During a recent team intervention which we were facilitating, one of the participants was sharing his views on teams and individual contributors , his point of view being that history remembers only instances of individuals overcoming trying circumstances to achieve the impossible – we rarely to get hear stories about teams doing the same. We discussed numerous stories ranging from sport, history and science where individuals have battled seemingly insurmountable obstacles to come out on top. That got me curious, were some of these success stories possible only due to individual effort or did they have the backing of “teams” behind them? And some of the stuff we found was mind boggling to say the least. This is the story of one such team…
Heard of Francis Jehl, Ludwig Boehm, John Kruesi, Francis Upton, Charles Batchelor, John Lawson or Martin Force? No? But you would surely have heard of Thomas Edison? Well, this was the team who made Edison’s dream of electric bulb, a practical reality. Thomas Edison, arguably the most brilliant inventor the world has ever seen, is renowned for his innumerable scientific accomplishments – his inventions still form the basis of many modern day devices and technologies. Some of his greatest contributions to the world of science can be read here. What is the image that comes to mind when you hear the words “brilliant inventor”? A lonely figure with glasses tinkering away in a dimly lit room? In Edison’s case, you would be way off the mark! His greatest successes came as a result of teams of researchers who worked collaboratively on projects, in a state of the art laboratory in Menlo Park!
These groups/teams have been referred to as “Muckers” by some scholars – the name being derived from an initiative driven by Edison to produce a new type of brick which would not absorb moisture! You can read more about the origin of Muckers here.
Their successes are well documented, with inventions ranging from the electric bulb to motion pictures. So what made this team tick?
Edison prided himself on selecting the right people in the team, in fact the selection procedures for working in Edison’s team at Menlo Park are the stuff of legend. You can read some of the questions here which people applying for work at the Menlo Park Laboratory had to go through! These included abstract problem solving to on the spot mechanical conundrums! There is perhaps a lesson here for modern day organizations as well – selecting the right team members is in itself a strong determinant of the team’s success. Getting the wrong people together in a project and then exhorting them to display team work might be a waste of precious time and resources
Scientists across the world had been trying to crack the problem of creating an electric bulb from the early 19th century, however most of them worked alone in their laboratories across the world in complete isolation from each other. Edison’s team selection brought together a collection of brilliant minds who tackled different aspects of the problem collaboratively – and in the process learned from each other by cross-pollinating ideas. Take Edison’s dream of the electric bulb – the prototype was designed by one team member, built by another and tested by a different team of researchers! Needless to say, ten brilliant minds working together are much more likely to solve a problem than ten working in isolation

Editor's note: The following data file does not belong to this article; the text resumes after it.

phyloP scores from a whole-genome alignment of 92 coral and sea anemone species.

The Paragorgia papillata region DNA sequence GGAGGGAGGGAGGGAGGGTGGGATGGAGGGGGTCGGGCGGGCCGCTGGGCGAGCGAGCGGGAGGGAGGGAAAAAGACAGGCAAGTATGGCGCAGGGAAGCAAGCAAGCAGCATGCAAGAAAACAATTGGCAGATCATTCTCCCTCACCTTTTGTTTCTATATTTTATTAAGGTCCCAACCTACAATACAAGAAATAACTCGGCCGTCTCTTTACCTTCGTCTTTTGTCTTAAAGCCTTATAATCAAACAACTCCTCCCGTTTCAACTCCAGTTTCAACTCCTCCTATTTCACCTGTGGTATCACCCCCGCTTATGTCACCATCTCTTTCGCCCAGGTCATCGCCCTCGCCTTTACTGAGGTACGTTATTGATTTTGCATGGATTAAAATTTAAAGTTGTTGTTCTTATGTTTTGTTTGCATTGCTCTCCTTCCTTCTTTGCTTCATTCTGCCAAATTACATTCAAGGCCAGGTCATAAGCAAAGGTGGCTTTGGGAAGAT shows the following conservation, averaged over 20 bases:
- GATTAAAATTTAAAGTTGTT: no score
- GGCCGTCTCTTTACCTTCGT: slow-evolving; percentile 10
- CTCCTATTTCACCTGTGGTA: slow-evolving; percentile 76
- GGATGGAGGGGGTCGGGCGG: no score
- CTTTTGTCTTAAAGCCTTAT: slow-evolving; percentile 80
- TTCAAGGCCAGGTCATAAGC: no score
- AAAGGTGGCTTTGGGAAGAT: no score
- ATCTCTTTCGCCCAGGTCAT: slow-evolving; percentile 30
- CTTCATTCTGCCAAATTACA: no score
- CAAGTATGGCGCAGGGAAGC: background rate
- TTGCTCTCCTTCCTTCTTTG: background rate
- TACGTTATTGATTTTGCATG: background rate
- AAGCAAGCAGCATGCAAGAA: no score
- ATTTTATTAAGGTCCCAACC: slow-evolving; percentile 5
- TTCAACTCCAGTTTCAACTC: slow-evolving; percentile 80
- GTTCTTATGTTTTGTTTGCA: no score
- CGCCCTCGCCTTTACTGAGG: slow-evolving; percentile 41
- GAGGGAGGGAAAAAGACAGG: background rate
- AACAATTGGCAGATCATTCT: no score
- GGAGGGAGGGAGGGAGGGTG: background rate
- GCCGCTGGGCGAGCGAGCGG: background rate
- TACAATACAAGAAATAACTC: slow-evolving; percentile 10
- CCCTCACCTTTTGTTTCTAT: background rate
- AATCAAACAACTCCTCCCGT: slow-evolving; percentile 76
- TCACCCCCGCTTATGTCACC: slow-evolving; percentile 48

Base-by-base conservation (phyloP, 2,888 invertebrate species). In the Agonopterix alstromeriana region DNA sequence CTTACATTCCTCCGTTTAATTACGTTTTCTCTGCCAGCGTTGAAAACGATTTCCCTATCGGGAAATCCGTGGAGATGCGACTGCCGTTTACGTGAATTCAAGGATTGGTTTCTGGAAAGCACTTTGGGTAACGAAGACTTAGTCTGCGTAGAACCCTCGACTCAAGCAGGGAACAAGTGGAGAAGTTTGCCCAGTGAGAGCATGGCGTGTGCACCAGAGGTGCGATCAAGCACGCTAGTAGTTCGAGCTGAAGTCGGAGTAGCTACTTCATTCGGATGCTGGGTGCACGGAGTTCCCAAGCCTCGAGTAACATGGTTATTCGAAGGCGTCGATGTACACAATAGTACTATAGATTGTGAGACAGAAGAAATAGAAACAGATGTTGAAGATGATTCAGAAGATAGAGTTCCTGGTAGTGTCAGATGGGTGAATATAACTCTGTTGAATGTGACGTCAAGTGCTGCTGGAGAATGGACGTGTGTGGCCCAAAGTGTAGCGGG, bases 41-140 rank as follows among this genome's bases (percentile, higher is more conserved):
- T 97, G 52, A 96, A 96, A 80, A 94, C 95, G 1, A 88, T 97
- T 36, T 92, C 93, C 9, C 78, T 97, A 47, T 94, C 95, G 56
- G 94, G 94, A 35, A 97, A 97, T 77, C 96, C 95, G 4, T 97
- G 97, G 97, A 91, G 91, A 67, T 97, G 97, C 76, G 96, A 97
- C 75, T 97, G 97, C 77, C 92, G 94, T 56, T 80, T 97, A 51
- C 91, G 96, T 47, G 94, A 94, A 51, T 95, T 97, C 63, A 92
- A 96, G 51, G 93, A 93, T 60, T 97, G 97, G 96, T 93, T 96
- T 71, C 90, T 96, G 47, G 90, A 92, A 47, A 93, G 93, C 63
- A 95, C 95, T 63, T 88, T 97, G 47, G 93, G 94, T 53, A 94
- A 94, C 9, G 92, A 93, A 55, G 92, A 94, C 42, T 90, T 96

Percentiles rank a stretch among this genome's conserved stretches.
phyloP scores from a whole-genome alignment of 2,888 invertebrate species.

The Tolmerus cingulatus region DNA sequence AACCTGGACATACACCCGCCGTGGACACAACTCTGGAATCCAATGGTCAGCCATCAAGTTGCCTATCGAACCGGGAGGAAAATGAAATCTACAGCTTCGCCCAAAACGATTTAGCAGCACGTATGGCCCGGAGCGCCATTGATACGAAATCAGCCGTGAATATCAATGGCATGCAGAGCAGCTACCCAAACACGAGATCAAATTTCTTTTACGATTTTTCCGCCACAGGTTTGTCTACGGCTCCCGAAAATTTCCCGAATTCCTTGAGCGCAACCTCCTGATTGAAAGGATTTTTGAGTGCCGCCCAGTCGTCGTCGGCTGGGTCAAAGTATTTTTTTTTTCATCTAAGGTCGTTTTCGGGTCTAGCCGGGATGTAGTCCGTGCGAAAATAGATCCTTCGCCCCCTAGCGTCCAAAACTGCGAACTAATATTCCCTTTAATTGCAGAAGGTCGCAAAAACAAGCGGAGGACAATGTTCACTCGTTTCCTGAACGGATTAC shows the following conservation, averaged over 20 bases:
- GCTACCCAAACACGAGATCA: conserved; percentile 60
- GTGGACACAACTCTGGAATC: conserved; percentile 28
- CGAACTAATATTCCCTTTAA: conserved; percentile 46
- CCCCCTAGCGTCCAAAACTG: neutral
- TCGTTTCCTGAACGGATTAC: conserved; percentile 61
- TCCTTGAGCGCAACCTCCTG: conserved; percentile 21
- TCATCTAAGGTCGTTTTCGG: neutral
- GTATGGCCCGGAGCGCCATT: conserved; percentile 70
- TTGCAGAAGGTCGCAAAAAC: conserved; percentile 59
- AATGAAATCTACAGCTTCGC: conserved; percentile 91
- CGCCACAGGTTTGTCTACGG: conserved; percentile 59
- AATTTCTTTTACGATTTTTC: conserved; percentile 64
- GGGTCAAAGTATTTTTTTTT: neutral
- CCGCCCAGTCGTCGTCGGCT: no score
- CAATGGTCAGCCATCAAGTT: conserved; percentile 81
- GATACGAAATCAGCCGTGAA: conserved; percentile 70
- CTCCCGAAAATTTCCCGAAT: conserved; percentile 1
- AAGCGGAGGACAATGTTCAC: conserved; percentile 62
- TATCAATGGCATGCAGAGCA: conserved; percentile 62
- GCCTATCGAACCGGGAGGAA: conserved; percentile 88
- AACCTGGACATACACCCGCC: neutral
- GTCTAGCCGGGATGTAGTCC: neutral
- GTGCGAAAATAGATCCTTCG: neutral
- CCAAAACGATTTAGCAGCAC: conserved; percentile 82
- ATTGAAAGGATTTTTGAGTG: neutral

Edison was known for being a tough taskmaster, but interestingly there are enough instances in team members’ recollections of their times together of his efforts to strengthen the bond between people. Some of the documented instances range from ordering dinner for everyone working late night together to playing music after a tiring day’s work – these created a lot of magical moments that boosted camaraderie. In the words of Francis Jehl, “Our lunch always ended with a cigar, and I may mention here that although Edison was never fastidious in eating, he always relished a good cigar, and seemed to find in it consolation and solace. . . . It often happened that while we were enjoying the cigars after our midnight repast, one of the boys would start up a tune on the organ and we would sing together, or one of the others would give a solo…… The irrepressible spirit of humor in the old days, although somewhat strenuous at times, caused many a moment of hilarity which, seemed to refresh the boys, and enabled them to work with renewed vigor after its manifestation”
Lost somewhere in the myriad successful inventions that came out of Menlo Park are the thousands of designs and prototypes that the world never saw – simply because they were failed attempts. The legend goes that Edison’s labs conducted more than 10,000 experiments before they got the design of the nickel battery perfect! Truly “Genius is 1 percent inspiration and 99 percent perspiration!” When asked about the high number of failed designs, Edison is reported to have retorted “Many of life’s failures are people who did not realize how close they were to success when they gave up”.
Edison’s “invention factory” in Menlo Park was built on the solid foundations of collaboration and team work. Popular authors Gostick and Elton(Authors of “The Carrot Principle” & “The Orange Revolution”) describe this as “espirit de corps” , an indomitable bond shared by “Edison’s Muckers” – who worked and played together while sharing the same goals. Maybe this is what Edison himself was referring to when he said “I have friends in overalls whose friendship I would not swap for the favor of the kings of the world.”
Does your team have the espirit de corps to shrug off a failure and try again till the goals are met? Are there similar teams out there which have inspired you? Do share your thoughts…
Check out our other parts of “Stories of Great Teams”: